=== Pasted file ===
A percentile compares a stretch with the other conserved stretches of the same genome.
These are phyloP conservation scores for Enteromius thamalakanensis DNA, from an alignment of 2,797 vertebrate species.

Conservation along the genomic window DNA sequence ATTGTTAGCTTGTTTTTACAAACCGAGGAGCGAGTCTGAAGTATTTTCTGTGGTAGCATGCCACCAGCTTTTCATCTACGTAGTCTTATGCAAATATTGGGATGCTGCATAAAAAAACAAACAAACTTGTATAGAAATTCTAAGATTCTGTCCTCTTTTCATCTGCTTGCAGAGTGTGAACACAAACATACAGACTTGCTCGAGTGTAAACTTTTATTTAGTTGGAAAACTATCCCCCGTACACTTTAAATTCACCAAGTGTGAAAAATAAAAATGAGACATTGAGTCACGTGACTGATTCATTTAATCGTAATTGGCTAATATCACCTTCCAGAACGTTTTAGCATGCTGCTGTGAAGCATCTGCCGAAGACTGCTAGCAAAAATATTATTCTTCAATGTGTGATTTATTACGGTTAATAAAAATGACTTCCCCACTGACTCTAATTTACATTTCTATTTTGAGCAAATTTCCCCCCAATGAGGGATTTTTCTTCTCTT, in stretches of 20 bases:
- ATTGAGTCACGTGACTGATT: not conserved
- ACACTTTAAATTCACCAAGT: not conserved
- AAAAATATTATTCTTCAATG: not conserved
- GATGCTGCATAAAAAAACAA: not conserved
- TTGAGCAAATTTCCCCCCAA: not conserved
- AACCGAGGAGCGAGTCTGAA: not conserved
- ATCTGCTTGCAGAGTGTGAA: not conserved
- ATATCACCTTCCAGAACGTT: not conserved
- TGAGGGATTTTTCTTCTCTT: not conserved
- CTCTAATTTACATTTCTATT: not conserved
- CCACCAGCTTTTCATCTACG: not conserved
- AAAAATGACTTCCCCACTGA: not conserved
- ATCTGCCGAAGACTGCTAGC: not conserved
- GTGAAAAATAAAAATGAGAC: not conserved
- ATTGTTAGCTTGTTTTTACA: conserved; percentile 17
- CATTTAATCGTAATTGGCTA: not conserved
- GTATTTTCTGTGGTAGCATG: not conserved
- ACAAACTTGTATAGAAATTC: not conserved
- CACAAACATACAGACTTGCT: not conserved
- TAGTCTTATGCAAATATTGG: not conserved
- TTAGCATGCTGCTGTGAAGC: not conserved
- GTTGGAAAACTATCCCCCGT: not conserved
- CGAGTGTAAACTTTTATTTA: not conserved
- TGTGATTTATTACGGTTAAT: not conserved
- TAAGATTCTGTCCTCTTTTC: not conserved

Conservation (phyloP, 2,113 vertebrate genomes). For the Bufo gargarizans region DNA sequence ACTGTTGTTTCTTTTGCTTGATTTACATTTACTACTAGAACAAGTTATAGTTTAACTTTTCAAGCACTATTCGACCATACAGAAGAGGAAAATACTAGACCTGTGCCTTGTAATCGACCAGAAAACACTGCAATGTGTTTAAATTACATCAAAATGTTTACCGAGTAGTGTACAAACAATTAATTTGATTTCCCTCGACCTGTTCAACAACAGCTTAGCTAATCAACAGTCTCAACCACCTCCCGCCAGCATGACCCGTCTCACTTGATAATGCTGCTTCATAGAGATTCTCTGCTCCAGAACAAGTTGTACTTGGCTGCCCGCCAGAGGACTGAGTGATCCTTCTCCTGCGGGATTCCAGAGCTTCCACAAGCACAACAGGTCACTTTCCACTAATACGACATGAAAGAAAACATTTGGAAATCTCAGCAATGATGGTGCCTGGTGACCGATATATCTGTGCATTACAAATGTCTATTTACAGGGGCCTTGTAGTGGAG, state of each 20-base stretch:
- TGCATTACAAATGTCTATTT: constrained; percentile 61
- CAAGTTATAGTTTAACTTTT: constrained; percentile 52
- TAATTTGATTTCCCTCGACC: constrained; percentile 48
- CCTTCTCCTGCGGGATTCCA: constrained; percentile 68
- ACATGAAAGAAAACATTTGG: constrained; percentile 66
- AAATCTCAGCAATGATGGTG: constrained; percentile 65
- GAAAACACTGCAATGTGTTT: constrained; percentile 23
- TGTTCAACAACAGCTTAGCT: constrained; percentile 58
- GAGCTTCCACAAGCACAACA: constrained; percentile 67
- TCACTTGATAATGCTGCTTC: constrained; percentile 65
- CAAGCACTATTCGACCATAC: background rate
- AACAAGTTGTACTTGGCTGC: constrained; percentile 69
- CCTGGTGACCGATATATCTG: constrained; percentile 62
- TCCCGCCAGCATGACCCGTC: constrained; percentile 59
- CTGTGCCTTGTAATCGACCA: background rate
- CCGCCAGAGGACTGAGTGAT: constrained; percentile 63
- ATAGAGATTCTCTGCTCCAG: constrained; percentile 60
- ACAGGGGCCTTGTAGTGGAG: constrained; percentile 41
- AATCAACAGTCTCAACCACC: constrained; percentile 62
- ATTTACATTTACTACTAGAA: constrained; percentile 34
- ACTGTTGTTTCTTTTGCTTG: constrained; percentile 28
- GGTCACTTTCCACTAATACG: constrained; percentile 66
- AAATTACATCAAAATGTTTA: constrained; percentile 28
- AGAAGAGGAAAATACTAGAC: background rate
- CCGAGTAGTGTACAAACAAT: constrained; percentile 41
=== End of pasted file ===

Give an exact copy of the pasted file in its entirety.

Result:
A percentile compares a stretch with the other conserved stretches of the same genome.
These are phyloP conservation scores for Enteromius thamalakanensis DNA, from an alignment of 2,797 vertebrate species.

Conservation along the genomic window DNA sequence ATTGTTAGCTTGTTTTTACAAACCGAGGAGCGAGTCTGAAGTATTTTCTGTGGTAGCATGCCACCAGCTTTTCATCTACGTAGTCTTATGCAAATATTGGGATGCTGCATAAAAAAACAAACAAACTTGTATAGAAATTCTAAGATTCTGTCCTCTTTTCATCTGCTTGCAGAGTGTGAACACAAACATACAGACTTGCTCGAGTGTAAACTTTTATTTAGTTGGAAAACTATCCCCCGTACACTTTAAATTCACCAAGTGTGAAAAATAAAAATGAGACATTGAGTCACGTGACTGATTCATTTAATCGTAATTGGCTAATATCACCTTCCAGAACGTTTTAGCATGCTGCTGTGAAGCATCTGCCGAAGACTGCTAGCAAAAATATTATTCTTCAATGTGTGATTTATTACGGTTAATAAAAATGACTTCCCCACTGACTCTAATTTACATTTCTATTTTGAGCAAATTTCCCCCCAATGAGGGATTTTTCTTCTCTT, in stretches of 20 bases:
- ATTGAGTCACGTGACTGATT: not conserved
- ACACTTTAAATTCACCAAGT: not conserved
- AAAAATATTATTCTTCAATG: not conserved
- GATGCTGCATAAAAAAACAA: not conserved
- TTGAGCAAATTTCCCCCCAA: not conserved
- AACCGAGGAGCGAGTCTGAA: not conserved
- ATCTGCTTGCAGAGTGTGAA: not conserved
- ATATCACCTTCCAGAACGTT: not conserved
- TGAGGGATTTTTCTTCTCTT: not conserved
- CTCTAATTTACATTTCTATT: not conserved
- CCACCAGCTTTTCATCTACG: not conserved
- AAAAATGACTTCCCCACTGA: not conserved
- ATCTGCCGAAGACTGCTAGC: not conserved
- GTGAAAAATAAAAATGAGAC: not conserved
- ATTGTTAGCTTGTTTTTACA: conserved; percentile 17
- CATTTAATCGTAATTGGCTA: not conserved
- GTATTTTCTGTGGTAGCATG: not conserved
- ACAAACTTGTATAGAAATTC: not conserved
- CACAAACATACAGACTTGCT: not conserved
- TAGTCTTATGCAAATATTGG: not conserved
- TTAGCATGCTGCTGTGAAGC: not conserved
- GTTGGAAAACTATCCCCCGT: not conserved
- CGAGTGTAAACTTTTATTTA: not conserved
- TGTGATTTATTACGGTTAAT: not conserved
- TAAGATTCTGTCCTCTTTTC: not conserved

Conservation (phyloP, 2,113 vertebrate genomes). For the Bufo gargarizans region DNA sequence ACTGTTGTTTCTTTTGCTTGATTTACATTTACTACTAGAACAAGTTATAGTTTAACTTTTCAAGCACTATTCGACCATACAGAAGAGGAAAATACTAGACCTGTGCCTTGTAATCGACCAGAAAACACTGCAATGTGTTTAAATTACATCAAAATGTTTACCGAGTAGTGTACAAACAATTAATTTGATTTCCCTCGACCTGTTCAACAACAGCTTAGCTAATCAACAGTCTCAACCACCTCCCGCCAGCATGACCCGTCTCACTTGATAATGCTGCTTCATAGAGATTCTCTGCTCCAGAACAAGTTGTACTTGGCTGCCCGCCAGAGGACTGAGTGATCCTTCTCCTGCGGGATTCCAGAGCTTCCACAAGCACAACAGGTCACTTTCCACTAATACGACATGAAAGAAAACATTTGGAAATCTCAGCAATGATGGTGCCTGGTGACCGATATATCTGTGCATTACAAATGTCTATTTACAGGGGCCTTGTAGTGGAG, state of each 20-base stretch:
- TGCATTACAAATGTCTATTT: constrained; percentile 61
- CAAGTTATAGTTTAACTTTT: constrained; percentile 52
- TAATTTGATTTCCCTCGACC: constrained; percentile 48
- CCTTCTCCTGCGGGATTCCA: constrained; percentile 68
- ACATGAAAGAAAACATTTGG: constrained; percentile 66
- AAATCTCAGCAATGATGGTG: constrained; percentile 65
- GAAAACACTGCAATGTGTTT: constrained; percentile 23
- TGTTCAACAACAGCTTAGCT: constrained; percentile 58
- GAGCTTCCACAAGCACAACA: constrained; percentile 67
- TCACTTGATAATGCTGCTTC: constrained; percentile 65
- CAAGCACTATTCGACCATAC: background rate
- AACAAGTTGTACTTGGCTGC: constrained; percentile 69
- CCTGGTGACCGATATATCTG: constrained; percentile 62
- TCCCGCCAGCATGACCCGTC: constrained; percentile 59
- CTGTGCCTTGTAATCGACCA: background rate
- CCGCCAGAGGACTGAGTGAT: constrained; percentile 63
- ATAGAGATTCTCTGCTCCAG: constrained; percentile 60
- ACAGGGGCCTTGTAGTGGAG: constrained; percentile 41
- AATCAACAGTCTCAACCACC: constrained; percentile 62
- ATTTACATTTACTACTAGAA: constrained; percentile 34
- ACTGTTGTTTCTTTTGCTTG: constrained; percentile 28
- GGTCACTTTCCACTAATACG: constrained; percentile 66
- AAATTACATCAAAATGTTTA: constrained; percentile 28
- AGAAGAGGAAAATACTAGAC: background rate
- CCGAGTAGTGTACAAACAAT: constrained; percentile 41